by Mike Knowles
James Ellroy posed this question in a recent online interview. Watch it: here. He mused that maybe the current publishing scene is survival of the fittest. Most of those who write in these times are having to do so even though they are underpaid. They are writing because they love to do it, not because it makes them money. This dedication, he says, gives people a leg up on those who are just out for the dollar bill.
Listening to a dude spout off about how he writes for the love of the act and not for the money is always kind of interesting. Everyone loves a badass who does what he wants to do regardless of what anyone thinks, but the words never seem to have as much meaning when the person who says it isn’t really living the struggle.
Ellroy says he’ll write no matter what he gets paid. Good for him, but I don’t think his world will change if he takes a paycut. He is no stranger to being a bestseller. The guy has written around a dozen books and four of those books have been adapted to film. That kind of track record means he’ll make money if he fingerpaints his next book.
That being said, his heart is in the right place. Most of us writer’s, especially crime writers, don’t make the big bucks. Ellroy said he “got” (which I think means made) thirty-five hundred bucks for his first novel. That doesn't sound like much when you think of James Ellroy, but that was in 81. I used the internet and came up with this stat:
In 2007, $1.00 from 1980 is worth:
$2.52 using the Consumer Price Index
That means Ellroy’s first book would have made him something like $ 8, 820 by today's standards.
Up yours, Ellroy, I made $1500. Back in 81 that would have been something like $595.
Even though it kind of annoys me to hear him whine about how tough it was that he made two grand more than me on his first novel almost thirty years ago in a time when Snickers cost thirty-five cents, I do have to admit I agree with him. Publishing is survival of the fittest and those who write for money are the first to go.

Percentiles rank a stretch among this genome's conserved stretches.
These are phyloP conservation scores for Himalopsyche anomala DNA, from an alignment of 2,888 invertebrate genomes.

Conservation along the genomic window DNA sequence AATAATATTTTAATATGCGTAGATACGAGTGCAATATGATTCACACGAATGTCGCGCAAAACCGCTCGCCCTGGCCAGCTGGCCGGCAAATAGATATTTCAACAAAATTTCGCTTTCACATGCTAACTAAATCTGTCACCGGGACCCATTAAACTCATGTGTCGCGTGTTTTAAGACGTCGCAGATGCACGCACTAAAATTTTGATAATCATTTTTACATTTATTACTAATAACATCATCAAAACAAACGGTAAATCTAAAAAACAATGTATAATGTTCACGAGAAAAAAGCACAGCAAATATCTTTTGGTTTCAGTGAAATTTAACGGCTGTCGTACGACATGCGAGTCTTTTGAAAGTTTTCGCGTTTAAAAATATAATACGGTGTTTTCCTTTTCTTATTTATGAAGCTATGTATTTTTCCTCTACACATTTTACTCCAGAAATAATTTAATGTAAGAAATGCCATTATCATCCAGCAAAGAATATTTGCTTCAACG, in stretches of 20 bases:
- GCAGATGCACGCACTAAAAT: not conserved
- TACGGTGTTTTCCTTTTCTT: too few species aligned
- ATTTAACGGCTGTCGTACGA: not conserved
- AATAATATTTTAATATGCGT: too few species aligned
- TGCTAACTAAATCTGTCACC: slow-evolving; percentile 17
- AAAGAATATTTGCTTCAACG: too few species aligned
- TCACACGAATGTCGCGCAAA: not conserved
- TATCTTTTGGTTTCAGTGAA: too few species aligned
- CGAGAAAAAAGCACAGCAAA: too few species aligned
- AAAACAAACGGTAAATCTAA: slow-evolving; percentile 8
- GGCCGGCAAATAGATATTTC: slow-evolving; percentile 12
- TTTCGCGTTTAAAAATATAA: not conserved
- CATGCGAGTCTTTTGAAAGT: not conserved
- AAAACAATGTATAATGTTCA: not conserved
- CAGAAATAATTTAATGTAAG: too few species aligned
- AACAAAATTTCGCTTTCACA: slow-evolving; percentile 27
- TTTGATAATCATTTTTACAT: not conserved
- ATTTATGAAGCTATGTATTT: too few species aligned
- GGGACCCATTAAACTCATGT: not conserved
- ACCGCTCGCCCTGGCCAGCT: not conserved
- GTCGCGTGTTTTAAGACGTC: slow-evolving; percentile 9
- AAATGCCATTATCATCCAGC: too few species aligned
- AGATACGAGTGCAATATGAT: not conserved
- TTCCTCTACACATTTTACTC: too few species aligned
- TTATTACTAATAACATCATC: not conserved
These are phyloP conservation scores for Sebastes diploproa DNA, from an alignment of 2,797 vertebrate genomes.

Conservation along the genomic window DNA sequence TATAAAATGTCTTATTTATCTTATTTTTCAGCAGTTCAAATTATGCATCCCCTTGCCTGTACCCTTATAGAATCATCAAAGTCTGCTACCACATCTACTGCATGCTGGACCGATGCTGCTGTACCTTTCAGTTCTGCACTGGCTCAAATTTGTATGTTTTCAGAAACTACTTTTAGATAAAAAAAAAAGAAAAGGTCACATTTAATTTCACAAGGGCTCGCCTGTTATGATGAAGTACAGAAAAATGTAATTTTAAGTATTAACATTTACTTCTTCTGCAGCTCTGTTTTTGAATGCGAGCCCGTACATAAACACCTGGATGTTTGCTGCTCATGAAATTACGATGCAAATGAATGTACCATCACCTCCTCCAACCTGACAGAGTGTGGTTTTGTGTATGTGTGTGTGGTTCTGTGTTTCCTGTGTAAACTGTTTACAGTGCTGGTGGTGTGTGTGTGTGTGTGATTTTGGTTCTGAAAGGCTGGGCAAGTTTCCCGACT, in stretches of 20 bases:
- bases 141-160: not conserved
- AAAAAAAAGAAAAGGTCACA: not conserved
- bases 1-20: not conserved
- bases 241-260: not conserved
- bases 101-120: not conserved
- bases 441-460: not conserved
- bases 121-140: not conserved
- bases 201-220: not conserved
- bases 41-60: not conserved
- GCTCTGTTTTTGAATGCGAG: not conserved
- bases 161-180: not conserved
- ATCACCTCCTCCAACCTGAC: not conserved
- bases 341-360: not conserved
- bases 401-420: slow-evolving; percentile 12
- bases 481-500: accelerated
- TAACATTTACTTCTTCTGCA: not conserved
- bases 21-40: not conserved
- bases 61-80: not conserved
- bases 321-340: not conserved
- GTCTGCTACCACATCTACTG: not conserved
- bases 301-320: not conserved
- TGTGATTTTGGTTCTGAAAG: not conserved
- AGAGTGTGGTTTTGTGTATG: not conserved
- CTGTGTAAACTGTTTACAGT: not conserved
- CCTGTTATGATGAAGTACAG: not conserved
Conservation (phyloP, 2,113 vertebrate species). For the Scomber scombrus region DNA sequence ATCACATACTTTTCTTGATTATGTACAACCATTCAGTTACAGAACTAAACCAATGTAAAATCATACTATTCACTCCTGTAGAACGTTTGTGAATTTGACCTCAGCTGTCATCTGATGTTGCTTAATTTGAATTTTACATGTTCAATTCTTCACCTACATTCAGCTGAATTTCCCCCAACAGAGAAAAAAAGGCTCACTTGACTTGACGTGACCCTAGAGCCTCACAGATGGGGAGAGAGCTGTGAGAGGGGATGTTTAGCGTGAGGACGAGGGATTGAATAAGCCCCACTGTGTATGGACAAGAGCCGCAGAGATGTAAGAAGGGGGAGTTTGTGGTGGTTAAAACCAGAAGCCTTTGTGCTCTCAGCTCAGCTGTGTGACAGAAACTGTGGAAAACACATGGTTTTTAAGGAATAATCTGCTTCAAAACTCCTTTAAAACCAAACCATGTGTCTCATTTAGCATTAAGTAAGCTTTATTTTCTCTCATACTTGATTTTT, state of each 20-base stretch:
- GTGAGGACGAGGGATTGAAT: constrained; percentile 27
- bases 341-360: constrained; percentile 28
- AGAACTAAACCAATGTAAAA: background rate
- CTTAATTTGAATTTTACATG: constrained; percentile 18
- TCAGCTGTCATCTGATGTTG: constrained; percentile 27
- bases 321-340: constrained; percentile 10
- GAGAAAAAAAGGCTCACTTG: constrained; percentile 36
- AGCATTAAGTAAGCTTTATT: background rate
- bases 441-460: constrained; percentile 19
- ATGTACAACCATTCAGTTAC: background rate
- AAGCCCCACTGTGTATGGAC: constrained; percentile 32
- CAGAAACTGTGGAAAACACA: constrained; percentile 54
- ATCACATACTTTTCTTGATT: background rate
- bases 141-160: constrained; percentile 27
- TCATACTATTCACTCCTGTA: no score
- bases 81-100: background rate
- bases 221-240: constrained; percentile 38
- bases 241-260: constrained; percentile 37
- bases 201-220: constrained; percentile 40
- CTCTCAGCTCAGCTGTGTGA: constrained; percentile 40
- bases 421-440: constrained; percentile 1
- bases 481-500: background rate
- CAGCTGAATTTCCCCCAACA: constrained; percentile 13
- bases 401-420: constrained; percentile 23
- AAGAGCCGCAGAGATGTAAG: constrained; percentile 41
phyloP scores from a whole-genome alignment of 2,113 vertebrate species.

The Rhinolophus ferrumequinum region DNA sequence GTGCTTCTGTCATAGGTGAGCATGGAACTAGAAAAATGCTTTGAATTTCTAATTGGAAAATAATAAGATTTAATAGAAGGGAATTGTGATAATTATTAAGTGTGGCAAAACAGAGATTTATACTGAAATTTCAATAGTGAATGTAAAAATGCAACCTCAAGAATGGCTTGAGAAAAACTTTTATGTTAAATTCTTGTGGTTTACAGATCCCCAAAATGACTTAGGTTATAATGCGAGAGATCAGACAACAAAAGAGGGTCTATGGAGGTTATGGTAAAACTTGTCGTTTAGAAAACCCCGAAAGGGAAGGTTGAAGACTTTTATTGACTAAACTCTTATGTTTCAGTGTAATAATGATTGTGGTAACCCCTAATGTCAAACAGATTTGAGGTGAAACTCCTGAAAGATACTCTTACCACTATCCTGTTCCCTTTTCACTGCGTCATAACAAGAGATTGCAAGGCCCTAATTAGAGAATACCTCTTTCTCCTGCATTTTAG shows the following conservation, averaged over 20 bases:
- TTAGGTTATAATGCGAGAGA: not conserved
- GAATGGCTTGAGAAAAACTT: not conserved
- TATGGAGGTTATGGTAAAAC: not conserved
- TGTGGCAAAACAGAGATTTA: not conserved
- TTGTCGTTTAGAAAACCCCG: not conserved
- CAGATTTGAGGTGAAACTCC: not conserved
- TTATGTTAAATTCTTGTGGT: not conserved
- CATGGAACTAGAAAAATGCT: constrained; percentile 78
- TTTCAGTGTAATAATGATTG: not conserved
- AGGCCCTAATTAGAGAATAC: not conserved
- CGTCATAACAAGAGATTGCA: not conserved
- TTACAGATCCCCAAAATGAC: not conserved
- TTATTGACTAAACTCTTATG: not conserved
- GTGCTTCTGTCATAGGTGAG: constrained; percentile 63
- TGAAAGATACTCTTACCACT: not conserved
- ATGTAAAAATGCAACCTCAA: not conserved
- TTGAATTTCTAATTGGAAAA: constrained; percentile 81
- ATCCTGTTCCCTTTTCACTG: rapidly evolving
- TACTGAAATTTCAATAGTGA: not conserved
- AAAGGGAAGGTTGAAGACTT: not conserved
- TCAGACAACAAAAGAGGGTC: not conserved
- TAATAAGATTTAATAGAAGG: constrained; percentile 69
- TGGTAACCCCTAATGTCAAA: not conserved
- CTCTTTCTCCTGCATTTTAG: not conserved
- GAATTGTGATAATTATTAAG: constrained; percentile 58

If you’re reading this blog and thinking about picking up a pen to make some money in your spare time let me tell you what’s what about writing.
I have written two books that have been published. To date I have made $2, 500. I have another book that will be edited this year, and two with my agent. That is a total of five books. Let’s say for the sake of argument I starting writing novels in October 2006. I spend on average two hours a day working on books seven days a week. That is 14 hours a week 52 weeks a year. That works out to 728 hours. Multiply that by 3 years and you get 2 184 hours. Now if you match that against the money I have made, it works out to about $1.15 per hour.
I pull in a big two bucks everyday for what I do, and payday is annually so there’s no splurging for a cup of tea with my big weeks earnings. Writing is about one thing. Love and dedication. I can’t speak for everybody, but I figure we all feel like we have something to say, and we’re not to bad about saying it on paper. We love creating something out of nothing and seeing it turn into something tangible. But nothing is overnight, everything takes time. Time to think, time to write, and time to re-write. Nothing about writing is cost effective.
When I really think about it writing seems less like a job and more like a way for people to punish themselves without having to put on little leather outfits and dog collars.
Whatever reason I write, I don’t do it for money. I do it because I love it. I’m sure James Ellroy, up in his mansion, feels the same way.